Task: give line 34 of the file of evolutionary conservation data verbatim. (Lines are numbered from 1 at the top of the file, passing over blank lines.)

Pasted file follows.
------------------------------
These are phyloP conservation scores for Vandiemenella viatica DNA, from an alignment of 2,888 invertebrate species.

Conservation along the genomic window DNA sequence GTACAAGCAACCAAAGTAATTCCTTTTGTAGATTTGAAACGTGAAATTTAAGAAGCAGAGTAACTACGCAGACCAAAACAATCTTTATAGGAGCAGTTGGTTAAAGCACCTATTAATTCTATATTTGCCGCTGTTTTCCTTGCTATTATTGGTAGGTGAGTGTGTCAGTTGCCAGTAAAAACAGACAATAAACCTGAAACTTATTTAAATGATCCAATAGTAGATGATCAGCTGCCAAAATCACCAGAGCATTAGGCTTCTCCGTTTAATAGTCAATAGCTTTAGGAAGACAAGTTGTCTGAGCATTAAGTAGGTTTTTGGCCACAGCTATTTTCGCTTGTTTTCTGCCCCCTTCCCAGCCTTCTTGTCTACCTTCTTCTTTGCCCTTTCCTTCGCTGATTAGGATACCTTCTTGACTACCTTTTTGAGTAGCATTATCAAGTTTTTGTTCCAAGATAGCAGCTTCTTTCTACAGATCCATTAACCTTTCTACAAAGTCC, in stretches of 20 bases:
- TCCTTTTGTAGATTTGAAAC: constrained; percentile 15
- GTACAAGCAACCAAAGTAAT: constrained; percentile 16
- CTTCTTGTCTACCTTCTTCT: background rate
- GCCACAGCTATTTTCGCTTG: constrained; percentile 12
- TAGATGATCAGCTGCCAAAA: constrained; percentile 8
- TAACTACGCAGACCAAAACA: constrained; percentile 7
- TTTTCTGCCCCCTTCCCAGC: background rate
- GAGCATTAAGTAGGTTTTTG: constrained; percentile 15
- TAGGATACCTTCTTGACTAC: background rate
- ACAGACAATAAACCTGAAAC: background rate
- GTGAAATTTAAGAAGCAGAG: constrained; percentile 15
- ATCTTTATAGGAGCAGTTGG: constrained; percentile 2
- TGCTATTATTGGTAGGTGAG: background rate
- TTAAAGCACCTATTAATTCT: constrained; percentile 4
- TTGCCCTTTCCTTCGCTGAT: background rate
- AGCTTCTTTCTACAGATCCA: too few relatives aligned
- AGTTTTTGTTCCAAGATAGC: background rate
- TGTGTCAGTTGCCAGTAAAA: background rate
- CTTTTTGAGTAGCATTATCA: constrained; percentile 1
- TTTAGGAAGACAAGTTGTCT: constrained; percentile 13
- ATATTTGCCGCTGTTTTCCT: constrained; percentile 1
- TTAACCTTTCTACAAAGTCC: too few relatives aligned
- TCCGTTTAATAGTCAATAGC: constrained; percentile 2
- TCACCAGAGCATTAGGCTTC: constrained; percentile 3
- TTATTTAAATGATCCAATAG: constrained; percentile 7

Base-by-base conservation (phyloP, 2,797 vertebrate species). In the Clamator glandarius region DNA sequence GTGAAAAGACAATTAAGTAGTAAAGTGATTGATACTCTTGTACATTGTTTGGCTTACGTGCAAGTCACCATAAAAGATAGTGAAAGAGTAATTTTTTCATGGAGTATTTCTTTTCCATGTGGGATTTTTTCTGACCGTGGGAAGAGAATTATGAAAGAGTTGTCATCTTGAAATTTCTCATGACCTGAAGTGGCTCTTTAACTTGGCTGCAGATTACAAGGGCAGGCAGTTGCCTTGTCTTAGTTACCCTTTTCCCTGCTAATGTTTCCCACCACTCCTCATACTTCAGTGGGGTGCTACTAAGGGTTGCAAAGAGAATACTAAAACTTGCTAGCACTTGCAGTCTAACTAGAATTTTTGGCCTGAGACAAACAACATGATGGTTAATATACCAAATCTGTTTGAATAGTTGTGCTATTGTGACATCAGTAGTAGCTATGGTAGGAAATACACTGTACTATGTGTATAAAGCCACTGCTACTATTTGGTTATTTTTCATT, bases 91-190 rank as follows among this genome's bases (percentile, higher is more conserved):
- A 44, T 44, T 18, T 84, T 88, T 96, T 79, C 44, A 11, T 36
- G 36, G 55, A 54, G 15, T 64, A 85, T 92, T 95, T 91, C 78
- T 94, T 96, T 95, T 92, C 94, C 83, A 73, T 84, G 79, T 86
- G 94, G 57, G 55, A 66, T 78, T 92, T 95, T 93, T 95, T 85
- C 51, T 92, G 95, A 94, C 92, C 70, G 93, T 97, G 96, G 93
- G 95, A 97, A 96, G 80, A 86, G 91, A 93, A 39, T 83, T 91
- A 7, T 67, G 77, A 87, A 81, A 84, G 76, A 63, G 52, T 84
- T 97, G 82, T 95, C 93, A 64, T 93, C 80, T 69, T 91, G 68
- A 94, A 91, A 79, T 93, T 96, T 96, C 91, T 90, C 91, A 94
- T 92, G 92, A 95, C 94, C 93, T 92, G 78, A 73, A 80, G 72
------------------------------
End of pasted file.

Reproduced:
- G 95, A 97, A 96, G 80, A 86, G 91, A 93, A 39, T 83, T 91